Like many during this time of year, you may have found certain documentation painful to retrieve and scattered in several locations. Maybe a life event added to the strain of pulling all this documentation together. But there’s good news: you can create a system to quickly file and find anything you need financially. Let’s look at the steps you can take to retrieve things quickly.
When you receive documentation don’t think about what it is (a cell phone bill, a greeting card, etc.), but think about what you are going to do with it. I encourage my clients to ask what is the ‘next’ action required as it relates to this piece of documentation.
Here are four ways you can approach your documentation:
- Act on it
- Refer to it
- Wait on it
- Keep it
Track Action Items
Get a system for tracking your action items. These need to get incorporated into a ‘to-do’ list that you review every day. Ideally this list travels with you throughout the day. This way you can add to it or take care of items in between appointments. This can be a digital or a hard copy list.
Reference items contain information that you will refer to in the future. There are two types of reference items, those that require quick access and those that require longer terms access. Create a quick reference for items that need to be accessed on a weekly or monthly basis. Contact information and monthly statements go into a quick reference. The ‘longer term’ reference are those items that are kept for tax purposes or financial planning. Other items might be kept if they would be too difficult to track down or too time consuming to recreate. Investment summaries are an example of this type of longer term reference.
These ‘longer term’ items can be incorporated into a file system. In creating this system, ask yourself, “How would I look for this file?” If you think about retrieval, this can typically reveal the best way to organize this material.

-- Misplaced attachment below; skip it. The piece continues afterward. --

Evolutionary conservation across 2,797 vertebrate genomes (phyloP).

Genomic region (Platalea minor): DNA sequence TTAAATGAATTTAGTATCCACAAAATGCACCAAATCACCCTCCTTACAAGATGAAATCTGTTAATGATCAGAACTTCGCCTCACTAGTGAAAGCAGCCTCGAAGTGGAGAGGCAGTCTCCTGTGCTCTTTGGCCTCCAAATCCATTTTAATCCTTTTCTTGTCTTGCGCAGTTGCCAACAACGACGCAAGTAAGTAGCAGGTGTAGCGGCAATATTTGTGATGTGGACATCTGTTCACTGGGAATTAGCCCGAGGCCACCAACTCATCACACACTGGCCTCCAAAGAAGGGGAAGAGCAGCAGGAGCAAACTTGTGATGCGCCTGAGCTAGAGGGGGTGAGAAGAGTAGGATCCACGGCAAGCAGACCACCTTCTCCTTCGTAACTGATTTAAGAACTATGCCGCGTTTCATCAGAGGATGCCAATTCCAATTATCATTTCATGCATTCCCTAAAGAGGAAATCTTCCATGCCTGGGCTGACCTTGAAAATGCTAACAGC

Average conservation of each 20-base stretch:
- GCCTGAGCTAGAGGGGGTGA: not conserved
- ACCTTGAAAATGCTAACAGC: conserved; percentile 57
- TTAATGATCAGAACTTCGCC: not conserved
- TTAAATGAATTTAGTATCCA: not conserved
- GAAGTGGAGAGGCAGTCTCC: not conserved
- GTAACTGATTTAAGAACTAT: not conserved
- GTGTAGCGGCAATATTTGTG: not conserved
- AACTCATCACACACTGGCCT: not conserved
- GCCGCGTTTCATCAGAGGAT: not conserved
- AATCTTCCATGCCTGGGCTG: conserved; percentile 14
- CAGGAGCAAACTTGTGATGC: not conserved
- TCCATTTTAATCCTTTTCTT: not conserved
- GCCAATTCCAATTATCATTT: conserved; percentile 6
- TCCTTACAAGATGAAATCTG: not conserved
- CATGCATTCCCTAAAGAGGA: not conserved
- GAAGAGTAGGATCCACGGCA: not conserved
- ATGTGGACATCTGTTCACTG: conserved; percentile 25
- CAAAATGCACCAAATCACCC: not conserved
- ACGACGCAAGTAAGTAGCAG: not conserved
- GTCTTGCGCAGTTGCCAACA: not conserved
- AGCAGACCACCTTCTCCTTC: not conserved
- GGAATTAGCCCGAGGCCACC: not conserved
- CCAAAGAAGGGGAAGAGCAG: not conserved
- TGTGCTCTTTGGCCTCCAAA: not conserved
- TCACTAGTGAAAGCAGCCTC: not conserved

Many folks call this category pending, ‘on hold’, or waiting. This category would be defined by the following limitations: you are not able to take any action on this paperwork because the date is not here yet, or you need more information.
Pending items can be part of a tickler system. The system can be as simple as paper reminders in a 1-31 accordion file. If a digital solution is preferred, consider digital notebooks in Evernote where these reminders can be stored in the cloud. You could also consider setting the reminders up in a calendar system so they are set for the exact date in which the item can be revisited. The key with any system in this category is that a trigger is put in place so that you go back to check what is needed to keep things moving forward.
Permanent files are those items such as legal documents, property records, and property improvements, investment trades, and certificates. Permanent documents also include identification documents such as passports or marriage certificates. With these types of permanent documents, it is best to have a back-up copy stored in the cloud or in a safe deposit box.
For many items that are tax related, there are variables such as the type of action, expense, or the event which the document records. Generally, you must keep your records that support an item of income, deduction, or credit shown on your tax return until the period of limitations for that record runs out [Source – IRS.gov]. Because retention can be variable, visiting the IRS.gov site can provide retention guidelines that vary anywhere between 1, 3, and 6 years.